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GDC 2005 Report: What Makes Music for Games 'Music For Games'
One of the final panels of this year's GDC discussed the nature of game music; video games, being their own mode of expression with their own demands, require a different scoring approach from other forms.
March 18, 2005
8 Min Read
One of the final panels this year discussed the nature of game music; video games, being their own mode of expression with their own demands, require a different scoring approach from other forms. Over the years, this has resulted in game music becoming something of its own super genre; as different as one game score might be from the next, nearly all are linked by some quality that makes their sound and purpose unique to videogames. In this panel, a sequence of five game music professionals explores the nature of this distinction, each in their own way.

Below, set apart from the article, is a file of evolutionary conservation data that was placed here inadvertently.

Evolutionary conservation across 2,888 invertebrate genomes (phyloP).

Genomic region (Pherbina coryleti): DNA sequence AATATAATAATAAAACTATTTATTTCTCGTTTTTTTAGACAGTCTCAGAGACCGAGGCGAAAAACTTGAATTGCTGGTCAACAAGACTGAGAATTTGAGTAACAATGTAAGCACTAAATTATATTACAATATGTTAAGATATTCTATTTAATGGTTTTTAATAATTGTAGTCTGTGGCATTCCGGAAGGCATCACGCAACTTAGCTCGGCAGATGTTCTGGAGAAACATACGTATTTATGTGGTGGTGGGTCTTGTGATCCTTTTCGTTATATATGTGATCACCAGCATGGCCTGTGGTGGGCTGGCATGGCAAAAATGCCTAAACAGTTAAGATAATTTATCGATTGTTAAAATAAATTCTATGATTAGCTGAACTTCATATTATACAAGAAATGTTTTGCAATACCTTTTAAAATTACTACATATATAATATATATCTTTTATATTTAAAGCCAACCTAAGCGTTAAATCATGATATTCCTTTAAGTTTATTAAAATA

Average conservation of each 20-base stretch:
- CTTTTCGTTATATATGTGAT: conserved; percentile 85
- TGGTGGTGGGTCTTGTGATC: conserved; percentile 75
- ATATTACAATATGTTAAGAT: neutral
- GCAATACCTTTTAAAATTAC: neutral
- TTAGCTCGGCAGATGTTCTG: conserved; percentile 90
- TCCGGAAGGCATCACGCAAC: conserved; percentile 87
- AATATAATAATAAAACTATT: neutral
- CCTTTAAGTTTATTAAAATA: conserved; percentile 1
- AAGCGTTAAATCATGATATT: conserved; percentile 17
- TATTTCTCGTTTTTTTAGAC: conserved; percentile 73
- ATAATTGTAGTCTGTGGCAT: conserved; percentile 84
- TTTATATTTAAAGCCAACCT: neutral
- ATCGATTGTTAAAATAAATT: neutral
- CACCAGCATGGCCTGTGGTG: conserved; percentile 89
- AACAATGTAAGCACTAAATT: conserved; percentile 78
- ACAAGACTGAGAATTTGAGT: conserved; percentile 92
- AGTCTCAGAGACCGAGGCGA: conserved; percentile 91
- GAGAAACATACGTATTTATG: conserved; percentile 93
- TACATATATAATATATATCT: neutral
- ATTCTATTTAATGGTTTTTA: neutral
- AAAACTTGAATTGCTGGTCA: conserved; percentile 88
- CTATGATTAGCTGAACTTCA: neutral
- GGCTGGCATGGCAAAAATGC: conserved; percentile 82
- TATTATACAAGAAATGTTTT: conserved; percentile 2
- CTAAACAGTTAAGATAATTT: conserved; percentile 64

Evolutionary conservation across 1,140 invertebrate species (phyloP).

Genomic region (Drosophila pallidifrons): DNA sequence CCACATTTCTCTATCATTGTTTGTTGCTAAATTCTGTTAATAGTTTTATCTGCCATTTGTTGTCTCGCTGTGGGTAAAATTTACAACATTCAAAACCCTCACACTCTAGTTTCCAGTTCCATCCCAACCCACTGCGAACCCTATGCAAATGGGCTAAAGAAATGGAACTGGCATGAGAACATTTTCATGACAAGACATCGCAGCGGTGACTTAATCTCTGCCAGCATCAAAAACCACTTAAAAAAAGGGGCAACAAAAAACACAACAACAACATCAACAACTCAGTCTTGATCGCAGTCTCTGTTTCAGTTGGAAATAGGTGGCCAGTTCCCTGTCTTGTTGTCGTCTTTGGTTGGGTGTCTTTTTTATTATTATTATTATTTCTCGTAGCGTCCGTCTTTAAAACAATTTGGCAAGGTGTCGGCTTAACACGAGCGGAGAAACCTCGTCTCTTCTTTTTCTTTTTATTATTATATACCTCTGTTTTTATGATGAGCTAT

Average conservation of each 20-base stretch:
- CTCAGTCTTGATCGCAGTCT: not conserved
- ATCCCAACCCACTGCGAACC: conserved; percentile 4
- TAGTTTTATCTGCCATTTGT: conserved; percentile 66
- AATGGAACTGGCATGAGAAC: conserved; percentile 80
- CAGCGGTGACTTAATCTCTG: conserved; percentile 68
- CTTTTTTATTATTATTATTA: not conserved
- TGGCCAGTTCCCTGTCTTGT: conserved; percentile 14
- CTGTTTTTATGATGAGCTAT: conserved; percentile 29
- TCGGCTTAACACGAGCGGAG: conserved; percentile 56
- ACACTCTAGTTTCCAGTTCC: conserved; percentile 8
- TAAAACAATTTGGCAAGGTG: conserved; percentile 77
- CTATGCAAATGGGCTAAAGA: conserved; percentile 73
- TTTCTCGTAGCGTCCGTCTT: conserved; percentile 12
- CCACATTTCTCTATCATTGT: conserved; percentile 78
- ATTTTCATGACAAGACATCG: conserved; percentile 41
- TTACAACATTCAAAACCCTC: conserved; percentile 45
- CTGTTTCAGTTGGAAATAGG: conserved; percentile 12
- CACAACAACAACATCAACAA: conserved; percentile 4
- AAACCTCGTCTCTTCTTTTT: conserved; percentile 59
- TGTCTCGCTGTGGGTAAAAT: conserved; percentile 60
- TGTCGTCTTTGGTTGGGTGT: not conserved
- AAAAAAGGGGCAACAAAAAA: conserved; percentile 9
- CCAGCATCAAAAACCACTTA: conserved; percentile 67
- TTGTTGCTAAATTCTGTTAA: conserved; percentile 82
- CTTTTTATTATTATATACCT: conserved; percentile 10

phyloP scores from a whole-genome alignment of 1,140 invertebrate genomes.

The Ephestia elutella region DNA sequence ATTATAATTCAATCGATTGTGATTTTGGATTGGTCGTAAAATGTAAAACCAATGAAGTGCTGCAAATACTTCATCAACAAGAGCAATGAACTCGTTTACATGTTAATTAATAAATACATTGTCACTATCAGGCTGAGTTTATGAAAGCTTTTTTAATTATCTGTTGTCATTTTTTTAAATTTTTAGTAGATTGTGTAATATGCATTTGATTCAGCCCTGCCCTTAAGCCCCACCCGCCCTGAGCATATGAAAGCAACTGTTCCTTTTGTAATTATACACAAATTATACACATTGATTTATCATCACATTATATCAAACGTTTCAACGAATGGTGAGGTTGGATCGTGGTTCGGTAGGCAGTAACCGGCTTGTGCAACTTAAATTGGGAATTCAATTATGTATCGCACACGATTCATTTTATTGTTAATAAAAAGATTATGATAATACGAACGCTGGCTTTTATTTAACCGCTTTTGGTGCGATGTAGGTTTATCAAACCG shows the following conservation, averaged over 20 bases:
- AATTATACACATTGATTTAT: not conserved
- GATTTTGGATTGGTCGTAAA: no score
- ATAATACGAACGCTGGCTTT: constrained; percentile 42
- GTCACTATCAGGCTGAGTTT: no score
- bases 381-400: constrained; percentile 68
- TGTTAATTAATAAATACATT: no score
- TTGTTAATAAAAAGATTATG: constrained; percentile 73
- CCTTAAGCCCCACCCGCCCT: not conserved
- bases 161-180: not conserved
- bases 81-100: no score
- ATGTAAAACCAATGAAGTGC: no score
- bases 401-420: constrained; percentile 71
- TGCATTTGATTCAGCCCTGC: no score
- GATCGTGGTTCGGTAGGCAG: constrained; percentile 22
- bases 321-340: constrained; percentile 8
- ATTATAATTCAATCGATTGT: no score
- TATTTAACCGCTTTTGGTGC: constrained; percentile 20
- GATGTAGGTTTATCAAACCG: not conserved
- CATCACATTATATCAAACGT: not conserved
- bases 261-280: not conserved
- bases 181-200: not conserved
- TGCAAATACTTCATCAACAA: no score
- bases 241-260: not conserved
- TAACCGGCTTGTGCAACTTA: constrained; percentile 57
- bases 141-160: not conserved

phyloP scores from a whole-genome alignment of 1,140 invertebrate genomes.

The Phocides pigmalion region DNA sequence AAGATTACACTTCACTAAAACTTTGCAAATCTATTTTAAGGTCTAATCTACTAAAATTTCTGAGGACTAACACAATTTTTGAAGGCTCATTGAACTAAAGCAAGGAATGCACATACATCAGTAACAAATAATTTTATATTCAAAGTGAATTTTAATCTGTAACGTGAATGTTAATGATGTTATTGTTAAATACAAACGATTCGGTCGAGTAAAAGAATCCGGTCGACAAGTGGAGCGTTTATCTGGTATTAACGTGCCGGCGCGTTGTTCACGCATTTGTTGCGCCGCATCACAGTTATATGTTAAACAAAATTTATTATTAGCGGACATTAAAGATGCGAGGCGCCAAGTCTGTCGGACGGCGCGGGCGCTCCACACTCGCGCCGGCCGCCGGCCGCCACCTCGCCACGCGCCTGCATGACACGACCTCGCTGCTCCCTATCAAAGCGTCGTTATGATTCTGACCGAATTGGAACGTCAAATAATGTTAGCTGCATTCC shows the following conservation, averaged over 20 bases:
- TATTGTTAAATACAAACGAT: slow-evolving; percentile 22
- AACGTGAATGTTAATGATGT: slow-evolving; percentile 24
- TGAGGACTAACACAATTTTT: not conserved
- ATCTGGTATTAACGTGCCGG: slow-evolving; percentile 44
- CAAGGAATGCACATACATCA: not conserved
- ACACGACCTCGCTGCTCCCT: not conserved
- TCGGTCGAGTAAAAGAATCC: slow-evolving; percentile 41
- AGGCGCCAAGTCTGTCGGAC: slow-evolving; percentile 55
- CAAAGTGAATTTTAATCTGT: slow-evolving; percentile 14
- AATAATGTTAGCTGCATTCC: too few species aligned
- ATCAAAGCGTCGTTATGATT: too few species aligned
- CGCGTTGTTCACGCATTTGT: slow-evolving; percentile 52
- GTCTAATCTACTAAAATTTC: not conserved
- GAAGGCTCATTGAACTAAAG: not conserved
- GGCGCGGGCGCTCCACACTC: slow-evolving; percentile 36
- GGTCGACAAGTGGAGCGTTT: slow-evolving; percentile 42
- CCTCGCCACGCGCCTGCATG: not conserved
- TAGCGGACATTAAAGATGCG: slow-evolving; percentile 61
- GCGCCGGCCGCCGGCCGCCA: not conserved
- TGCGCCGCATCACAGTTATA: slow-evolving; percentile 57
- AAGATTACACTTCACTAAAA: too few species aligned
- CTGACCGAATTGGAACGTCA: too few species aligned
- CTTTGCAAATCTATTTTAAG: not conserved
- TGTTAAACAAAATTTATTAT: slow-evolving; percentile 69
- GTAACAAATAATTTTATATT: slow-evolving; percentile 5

A Few Familiar Genre-Specific Game Music "Families"
Bay Area Sound Department composer Jared Emerson-Johnson began with a lecture on the most common schools of influence and style found in modern game music, compared to film score or concert music. The five categories he identified are as follows:
The "Hans Zimmer School," a hard, driving style, typified by parts of Metal Gear Solid 3: Snake Eater and Chronicles of Riddick; the orchestra serves as a percussive ensemble, often including "ethnic" elements. It is similar to what you might expect from a Jerry Bruckheimer/Michael Bay film, like The Rock.
What Emerson-Johnson dubs the "Danny Elfman School," for the sake of clarity: an alternative, quirky, playful, dark, subversive style with a strong 1-5 "oompah" progression in the bass line. Elfman was himself inspired by Bernard Herrmann, as Emerson-Johnson notes; Nino Rota's Fellini scores often fall into this style, as does famed Warner Bros. composer Carl Stalling. Emerson-Johnson chose Elfman as the face in part because Elfman is one of the more recognizable film composers, in part because one of Emerson-Johnson's key examples of a game score was Fable, to which Elfman wrote the main theme. Other examples are Psychonauts and parts of MDK 2.